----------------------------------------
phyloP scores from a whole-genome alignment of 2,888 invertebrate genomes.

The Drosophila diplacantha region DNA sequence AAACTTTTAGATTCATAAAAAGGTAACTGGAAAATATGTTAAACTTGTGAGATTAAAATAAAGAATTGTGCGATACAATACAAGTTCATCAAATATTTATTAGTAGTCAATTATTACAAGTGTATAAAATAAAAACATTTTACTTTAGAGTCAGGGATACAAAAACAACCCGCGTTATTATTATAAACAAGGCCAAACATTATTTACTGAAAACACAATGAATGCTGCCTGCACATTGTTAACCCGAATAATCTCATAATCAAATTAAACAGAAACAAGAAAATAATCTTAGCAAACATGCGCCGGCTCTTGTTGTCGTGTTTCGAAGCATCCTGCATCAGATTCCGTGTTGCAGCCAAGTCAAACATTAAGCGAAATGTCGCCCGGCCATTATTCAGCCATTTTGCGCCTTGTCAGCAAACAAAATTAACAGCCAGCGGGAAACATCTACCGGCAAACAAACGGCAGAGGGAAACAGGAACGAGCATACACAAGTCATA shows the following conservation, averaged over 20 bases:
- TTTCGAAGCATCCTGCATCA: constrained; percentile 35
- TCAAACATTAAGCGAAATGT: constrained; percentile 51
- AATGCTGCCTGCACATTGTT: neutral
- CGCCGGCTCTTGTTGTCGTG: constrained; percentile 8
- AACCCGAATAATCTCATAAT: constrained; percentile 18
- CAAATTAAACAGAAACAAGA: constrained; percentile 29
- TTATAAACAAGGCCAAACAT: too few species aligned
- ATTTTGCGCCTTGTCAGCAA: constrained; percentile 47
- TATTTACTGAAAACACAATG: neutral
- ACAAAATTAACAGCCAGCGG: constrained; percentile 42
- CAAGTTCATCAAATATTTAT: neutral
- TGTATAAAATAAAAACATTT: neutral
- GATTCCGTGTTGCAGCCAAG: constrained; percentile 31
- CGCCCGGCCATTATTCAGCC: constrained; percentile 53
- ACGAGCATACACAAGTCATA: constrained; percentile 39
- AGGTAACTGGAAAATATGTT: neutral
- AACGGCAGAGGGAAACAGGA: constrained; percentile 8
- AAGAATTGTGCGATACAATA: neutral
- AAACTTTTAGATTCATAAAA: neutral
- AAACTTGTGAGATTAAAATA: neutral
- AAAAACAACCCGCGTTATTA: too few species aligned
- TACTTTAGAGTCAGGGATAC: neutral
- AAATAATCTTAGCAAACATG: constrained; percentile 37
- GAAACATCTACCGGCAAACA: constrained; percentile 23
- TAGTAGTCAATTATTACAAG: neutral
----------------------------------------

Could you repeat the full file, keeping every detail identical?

phyloP scores from a whole-genome alignment of 2,888 invertebrate genomes.

The Drosophila diplacantha region DNA sequence AAACTTTTAGATTCATAAAAAGGTAACTGGAAAATATGTTAAACTTGTGAGATTAAAATAAAGAATTGTGCGATACAATACAAGTTCATCAAATATTTATTAGTAGTCAATTATTACAAGTGTATAAAATAAAAACATTTTACTTTAGAGTCAGGGATACAAAAACAACCCGCGTTATTATTATAAACAAGGCCAAACATTATTTACTGAAAACACAATGAATGCTGCCTGCACATTGTTAACCCGAATAATCTCATAATCAAATTAAACAGAAACAAGAAAATAATCTTAGCAAACATGCGCCGGCTCTTGTTGTCGTGTTTCGAAGCATCCTGCATCAGATTCCGTGTTGCAGCCAAGTCAAACATTAAGCGAAATGTCGCCCGGCCATTATTCAGCCATTTTGCGCCTTGTCAGCAAACAAAATTAACAGCCAGCGGGAAACATCTACCGGCAAACAAACGGCAGAGGGAAACAGGAACGAGCATACACAAGTCATA shows the following conservation, averaged over 20 bases:
- TTTCGAAGCATCCTGCATCA: constrained; percentile 35
- TCAAACATTAAGCGAAATGT: constrained; percentile 51
- AATGCTGCCTGCACATTGTT: neutral
- CGCCGGCTCTTGTTGTCGTG: constrained; percentile 8
- AACCCGAATAATCTCATAAT: constrained; percentile 18
- CAAATTAAACAGAAACAAGA: constrained; percentile 29
- TTATAAACAAGGCCAAACAT: too few species aligned
- ATTTTGCGCCTTGTCAGCAA: constrained; percentile 47
- TATTTACTGAAAACACAATG: neutral
- ACAAAATTAACAGCCAGCGG: constrained; percentile 42
- CAAGTTCATCAAATATTTAT: neutral
- TGTATAAAATAAAAACATTT: neutral
- GATTCCGTGTTGCAGCCAAG: constrained; percentile 31
- CGCCCGGCCATTATTCAGCC: constrained; percentile 53
- ACGAGCATACACAAGTCATA: constrained; percentile 39
- AGGTAACTGGAAAATATGTT: neutral
- AACGGCAGAGGGAAACAGGA: constrained; percentile 8
- AAGAATTGTGCGATACAATA: neutral
- AAACTTTTAGATTCATAAAA: neutral
- AAACTTGTGAGATTAAAATA: neutral
- AAAAACAACCCGCGTTATTA: too few species aligned
- TACTTTAGAGTCAGGGATAC: neutral
- AAATAATCTTAGCAAACATG: constrained; percentile 37
- GAAACATCTACCGGCAAACA: constrained; percentile 23
- TAGTAGTCAATTATTACAAG: neutral